Angel M, Bechard L, Pua YH, et al. Age Ageing. 2022;51:afac225.
People taking medications at home may have difficulty opening packaging which can result in improper, dangerous storage practices. This review includes 12 studies where participants were observed opening a variety of medication packages (e.g., blister packs, child-resistant containers). While all studies reported participant difficulty, no consistent contributory factors were identified, and the methodological quality of all studies was typically low. Additional research is required to encourage improvement in medication packaging.

Washington, DC: Veterans Affairs Office of Inspector General; 2022. Report No. 22-00818-03.

Organizational evaluations often reveal opportunities to address persistent quality and safety issues. This extensive inspection report shares findings from examinations at 45 Veterans Health Administration care facilities that focused on assessing oversight, system redesign and surgical programs. Recommendations drawn from the analysis call for improvements in protected peer review, surgical work structure and surgical adverse incident examination.
Patient Safety Innovation November 16, 2022

While electronic health records, computerized provider order entry, and clinical decision support have increased patient safety, they can also create new challenges such as alert fatigue. One medical center developed and implemented a program to identify and reduce the number of alerts clinicians encounter every day. 

Adamson HK, Foster B, Clarke R, et al. J Patient Saf. 2022;18:e1096-e1101.
Computed tomography (CT) scans are important diagnostic tools but can present serious dangers from overexposure to radiation. Researchers reviewed 133 radiation incidents reported to one NHS trust from 2015-2018. Reported events included radiation incidents, near-miss incidents, and repeat scans. Most events were investigated using a systems approach, and staff were encouraged to report all types of incidents, including near misses, to foster a culture of safety and enable learning.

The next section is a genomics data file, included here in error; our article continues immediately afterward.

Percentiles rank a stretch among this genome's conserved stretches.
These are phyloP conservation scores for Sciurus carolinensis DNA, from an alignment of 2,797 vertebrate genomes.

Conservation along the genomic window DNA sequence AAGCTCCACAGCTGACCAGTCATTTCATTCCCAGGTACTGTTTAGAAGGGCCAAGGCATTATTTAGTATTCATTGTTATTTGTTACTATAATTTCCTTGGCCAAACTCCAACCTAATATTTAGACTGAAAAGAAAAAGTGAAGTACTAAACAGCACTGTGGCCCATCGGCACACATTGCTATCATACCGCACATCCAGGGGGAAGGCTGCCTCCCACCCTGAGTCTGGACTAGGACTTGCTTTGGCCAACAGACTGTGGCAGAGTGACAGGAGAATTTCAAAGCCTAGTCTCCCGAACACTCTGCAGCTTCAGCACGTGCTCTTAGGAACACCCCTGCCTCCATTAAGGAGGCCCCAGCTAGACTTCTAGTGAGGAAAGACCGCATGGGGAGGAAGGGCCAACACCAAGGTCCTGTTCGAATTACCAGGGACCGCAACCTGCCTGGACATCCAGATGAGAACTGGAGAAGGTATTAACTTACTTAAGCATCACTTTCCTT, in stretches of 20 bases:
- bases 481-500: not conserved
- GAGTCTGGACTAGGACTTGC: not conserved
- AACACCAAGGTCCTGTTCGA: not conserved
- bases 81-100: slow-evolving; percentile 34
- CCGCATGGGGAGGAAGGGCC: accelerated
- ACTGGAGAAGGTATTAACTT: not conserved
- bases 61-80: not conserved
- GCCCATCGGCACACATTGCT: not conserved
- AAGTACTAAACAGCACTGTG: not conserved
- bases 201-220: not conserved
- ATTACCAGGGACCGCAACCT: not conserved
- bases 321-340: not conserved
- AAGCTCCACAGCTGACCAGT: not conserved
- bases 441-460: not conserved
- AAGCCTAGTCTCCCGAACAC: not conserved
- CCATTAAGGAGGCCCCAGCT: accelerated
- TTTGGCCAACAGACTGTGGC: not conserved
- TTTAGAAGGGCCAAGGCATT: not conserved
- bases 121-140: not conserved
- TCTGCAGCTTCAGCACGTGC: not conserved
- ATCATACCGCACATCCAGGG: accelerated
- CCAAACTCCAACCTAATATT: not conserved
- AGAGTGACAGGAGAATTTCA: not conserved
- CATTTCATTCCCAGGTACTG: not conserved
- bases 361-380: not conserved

Karanikas N, Khan SR, Baker PRA, et al. Safety Sci. 2022;156:105906.
Some patient safety interventions, such as checklists, are adapted or borrowed from other industries, such as aviation. This literature review focused on safety interventions developed in one context then implemented in another, such as healthcare. Healthcare was the largest sector represented, with 20 of the 73 included studies.

Dixon-Woods M, Martin G, eds. Cambridge, UK: Cambridge University Press; 2022.

Improvement activities are complex initiatives that require synergistic actions by organizations to be sustained. This evolving series provides background, evidence, and discussion on interdisciplinary strategies known to affect quality and safety such as implementation science, collaboration, positive deviance, and culture change.
Loving VA, Nolan C, Bessel M. Jt Comm J Qual Patient Saf. 2022;48:599-608.
The Safety-II perspective emphasizes improving patient safety by focusing on what goes right in healthcare, rather than on errors or what goes wrong (Safety-I). This article describes the development, implementation, and evaluation of an organizational, asset-based quality improvement tool to complement existing practices (such as peer review and incident reporting) and provide an additional avenue to identify best practices and successful quality improvement initiatives.
Curated Libraries
October 10, 2022
Selected PSNet materials for a general safety audience focusing on improvements in the diagnostic process and the strategies that support them to prevent diagnostic errors from harming patients.
Martins MS, Lourenção DC de A, Pimentel RR da S, et al. BMJ Open. 2022;12:e060182.
In early 2020, hospitals, organizations, and expert panels released recommendations to maintain patient safety while reducing spread of COVID-19. This review summarized safety recommendations from 125 studies, reviews, and expert consensus documents. Recommendations were categorized into one of four areas: organization of health services, management of airways, sanitary and hygiene measures, and management of communication. Planning and implementing best practices based on these recommendations ensure safe care during COVID-19 and future pandemics.
Passwater M, Huggins YM, Delvo Favre ED, et al. Am J Clin Pathol. 2022;158:212-215.
Wrong blood in tube (WBIT) errors are rare but can lead to complications. One hospital implemented a quality improvement project to reduce WBIT errors with electronic patient identification, manual independent dual verification, and staff education. WBIT errors were significantly reduced and sustained over six years.